EARLY DAYS–Nordhoff founded dramatically

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Posted by Drew Mashburn on October 27, 2016

Royce Gaylord Surdam

Royce Gaylord Surdam

The following article was printed in the Ojai Valley News,  in 1979. It is reprinted here with their permission.

EARLY DAYS—Nordhoff founded dramatically by Ed Wenig

Few pioneer towns were founded so dramatically, and with so much fanfare, as was the town of Nordhoff on April 6, 1874. On that evening, R. G. Surdam, promoter-extraordinary, greeted over 300 people at the just completed Blumberg Hotel – a hotel built on the hope of a future population.

Months before, Surdam had advertised regularly in the VENTURA SIGNAL about the Ojai Valley as a delightful health resort, and just previous to the big hotel party, a large advertisement had appeared with a diagram entitled “PLAT OF THE TOWN OF NORDHOFF.”

It must have been a thrilling sight in that early April afternoon to see the gay society folk of Ventura and a hurriedly assembled band starting for the Ojai Valley on horseback and in all kinds of wagons. There was a road of sorts part way, but after that came to an end there was only a dim trail that crossed and re-crossed the San Antonio Creek a dozen or more times before reaching Blumberg’s Hotel.

$6.25 an acre!

After a sumptuous banquet, for which the guest paid $3, came a speech by Surdam. He explained that the new town would have a grand public square with a foundation in the middle, diverging avenues, a town hall, an academy, and a chapel. He also made it known that an “outside tract” of about 1700 acres was for sale at $6.25 an acre. The Ventura Band was scheduled to play for the dance after the dinner in a specially constructed bower. However, a furious east wind delayed the dance until 11 p.m., when the wind subsided, and then the happy crowd danced until daylight.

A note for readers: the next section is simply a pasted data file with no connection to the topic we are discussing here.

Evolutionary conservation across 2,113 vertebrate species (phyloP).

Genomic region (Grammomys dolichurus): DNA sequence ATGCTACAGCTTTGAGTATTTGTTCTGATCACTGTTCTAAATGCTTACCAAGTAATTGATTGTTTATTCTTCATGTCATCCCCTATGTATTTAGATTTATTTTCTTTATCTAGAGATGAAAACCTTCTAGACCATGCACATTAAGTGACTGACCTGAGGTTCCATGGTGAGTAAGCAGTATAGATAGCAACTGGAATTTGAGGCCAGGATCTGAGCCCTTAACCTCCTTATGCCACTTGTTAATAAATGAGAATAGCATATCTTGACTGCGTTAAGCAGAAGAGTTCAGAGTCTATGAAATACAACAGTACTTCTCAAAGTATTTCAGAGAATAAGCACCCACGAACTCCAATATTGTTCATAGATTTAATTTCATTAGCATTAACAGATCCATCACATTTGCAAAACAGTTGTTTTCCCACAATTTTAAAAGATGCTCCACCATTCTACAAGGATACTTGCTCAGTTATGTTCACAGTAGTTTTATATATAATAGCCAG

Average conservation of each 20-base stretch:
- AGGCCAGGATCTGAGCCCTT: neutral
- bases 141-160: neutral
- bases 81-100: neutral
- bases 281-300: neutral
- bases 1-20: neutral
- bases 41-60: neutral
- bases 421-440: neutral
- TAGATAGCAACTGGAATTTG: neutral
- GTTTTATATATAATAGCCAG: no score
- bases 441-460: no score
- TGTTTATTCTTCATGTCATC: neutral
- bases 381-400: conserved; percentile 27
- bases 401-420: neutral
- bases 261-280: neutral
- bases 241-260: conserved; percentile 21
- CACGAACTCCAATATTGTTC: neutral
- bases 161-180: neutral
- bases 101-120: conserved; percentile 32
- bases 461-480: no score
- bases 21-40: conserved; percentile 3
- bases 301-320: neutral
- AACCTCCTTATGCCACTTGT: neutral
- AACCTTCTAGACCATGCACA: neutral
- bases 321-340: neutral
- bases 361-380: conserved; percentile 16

The following week the Ventura paper carried this headline: “NORDHOFF BALL A COMPLETE SUCCESS!” followed by the comment: “It was the biggest company which has ever been in the attendance at any ball in the county….The success of the affair is largely due to the enthusiasm and enterprise of the founder of the village, Mr. R. G. Surdam.”

Surdam had originally planned to name his town Topa Topa. However, by April 1874, he had decided to call it Nordhoff, in honor of the journalist whose writings had publicized California in the east.

The spectacular Mr. Surdam had many firsts to his credit in Ventura County. He was the first recognized real estate broker in Ventura County. With Thomas Bard, he built the first wharf in Ventura County in 1871. He founded the first town in the Ojai Valley in 1874. He built the first evaporating fruit drier on Poli Street near Ash Street in Ventura. He had come to California in 1854 where, it is said, he made and lost fortunes in mining.

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